Early this month, United Airlines posted a cheeky tweet encouraging travelers to always “read the fine print.” It cited Department of Transportation data proving United is Denver’s most-flown airline, and not Southwest, which the latter has long asserted.
Airline advertising gets a creativity upgrade—behind the industry's messaging pivot
The post, which one commenter lauded as “brilliant,” is another example in a long-running rivalry between the two carriers that includes United’s use of a phone hotline to poke fun at Southwest as well as an emotional Super Bowl commercial that ran in Colorado touting United’s travel success during the holidays. Southwest did not immediately respond to a request for comment about the new Twitter post.
“We think of ourselves like a living, breathing personality,” said Maggie Schmerin, head of global advertising and social media at United. “There are moments when we can be more serious like with the Super Bowl spot tapping into the emotion, and then we can also flex and use humor and wit at the right. Moments like we did with the courtesy stunt and [last week] in Denver.”
Welcome to the renaissance of airline advertising. Chicago-based United is not the only carrier breathing new life into sky travel. Across the industry, airlines including Delta, JetBlue and Iceland Air are injecting a hefty dose of creativity into their marketing strategies with fun messaging and new channels. New ads harken back to the golden age of travel—the 1960s, when the skies were limitless with possibility and airline marketers had a product all consumers craved. Similarly, the easing of pandemic restrictions opened the door to so-called revenge travel as people try to make up for lost time under lockdown by taking trips and vacations.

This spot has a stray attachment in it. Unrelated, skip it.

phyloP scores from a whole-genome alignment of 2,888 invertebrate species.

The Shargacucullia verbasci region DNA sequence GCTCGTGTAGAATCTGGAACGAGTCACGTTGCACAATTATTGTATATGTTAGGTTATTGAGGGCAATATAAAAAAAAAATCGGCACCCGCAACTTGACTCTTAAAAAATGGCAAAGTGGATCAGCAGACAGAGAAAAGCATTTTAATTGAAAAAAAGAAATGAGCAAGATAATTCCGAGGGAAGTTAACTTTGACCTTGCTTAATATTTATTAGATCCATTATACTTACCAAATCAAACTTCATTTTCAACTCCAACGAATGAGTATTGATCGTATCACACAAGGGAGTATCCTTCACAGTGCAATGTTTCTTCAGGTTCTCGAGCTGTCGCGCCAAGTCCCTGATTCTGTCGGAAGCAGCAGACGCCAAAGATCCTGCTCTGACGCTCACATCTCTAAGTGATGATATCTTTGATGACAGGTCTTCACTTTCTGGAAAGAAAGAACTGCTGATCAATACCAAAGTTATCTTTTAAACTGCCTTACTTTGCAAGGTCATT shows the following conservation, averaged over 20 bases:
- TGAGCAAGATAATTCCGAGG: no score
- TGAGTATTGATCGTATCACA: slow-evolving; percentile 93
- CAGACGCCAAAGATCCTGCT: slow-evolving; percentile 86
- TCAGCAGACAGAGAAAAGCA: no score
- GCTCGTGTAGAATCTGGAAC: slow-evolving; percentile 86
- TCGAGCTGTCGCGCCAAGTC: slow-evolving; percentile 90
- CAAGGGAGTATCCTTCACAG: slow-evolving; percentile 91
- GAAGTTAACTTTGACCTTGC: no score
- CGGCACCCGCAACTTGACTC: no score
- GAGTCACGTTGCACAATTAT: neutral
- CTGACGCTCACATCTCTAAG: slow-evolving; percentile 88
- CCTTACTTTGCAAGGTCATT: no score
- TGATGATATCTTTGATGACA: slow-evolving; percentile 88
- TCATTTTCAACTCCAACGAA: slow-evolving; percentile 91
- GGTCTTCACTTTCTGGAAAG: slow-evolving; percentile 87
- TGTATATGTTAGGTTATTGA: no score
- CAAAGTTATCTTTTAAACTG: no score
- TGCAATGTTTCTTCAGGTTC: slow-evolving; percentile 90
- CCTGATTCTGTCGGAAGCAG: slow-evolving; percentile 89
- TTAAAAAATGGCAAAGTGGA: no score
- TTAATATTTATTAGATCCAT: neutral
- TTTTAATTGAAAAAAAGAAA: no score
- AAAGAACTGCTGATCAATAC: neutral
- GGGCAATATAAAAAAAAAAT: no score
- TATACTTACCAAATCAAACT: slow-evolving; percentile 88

Many brands also have new agency relationships as they further their messaging. United began working with 72andSunny as global creative agency of record in 2021. American Airlines hired Walton Isaacson as its agency of record last year.
Advertising goes well beyond standard linear TV commercial buys. Delta Air Lines is tapping into TikTok trends and hosted a runway show. JetBlue teamed up with PepsiCo for an influencer campaign created with VaynerMedia. Just this week, Southwest released a 15-minute film created out of the winning submission in its “Storytellers On The Rise” writing contest with Wattpad.
“All airlines post-pandemic are slugging it out for the same leisure traveler,” said Carl Mueller, co-head of strategy at 72andSunny, noting that previously, each airline carved out its own niche in terms of business and leisure travel. “Suddenly it’s Delta, American, Southwest, United all trying to get that young leisure traveler who is revenge traveling and that has necessitated better marketing.” He added, “The game’s gotten harder so brands have to fight harder and that’s yielding better creative.”
However, better creative doesn’t necessarily mean more spending. In the first quarter of 2023, airlines invested nearly $62 million in U.S. advertising, including TV and print, digital and social media—a 51% decline from the year-earlier period, according to MediaRadar. But much of last year’s spend was due to Delta’s Team USA ads on NBC as part of an Olympics sponsorship and a digital campaign from Southwest, MediaRadar found. United is among the brands boosting 2023 spending, with a 120% increase in the first quarter compared with the same period last year.
Transactional gives way to emotional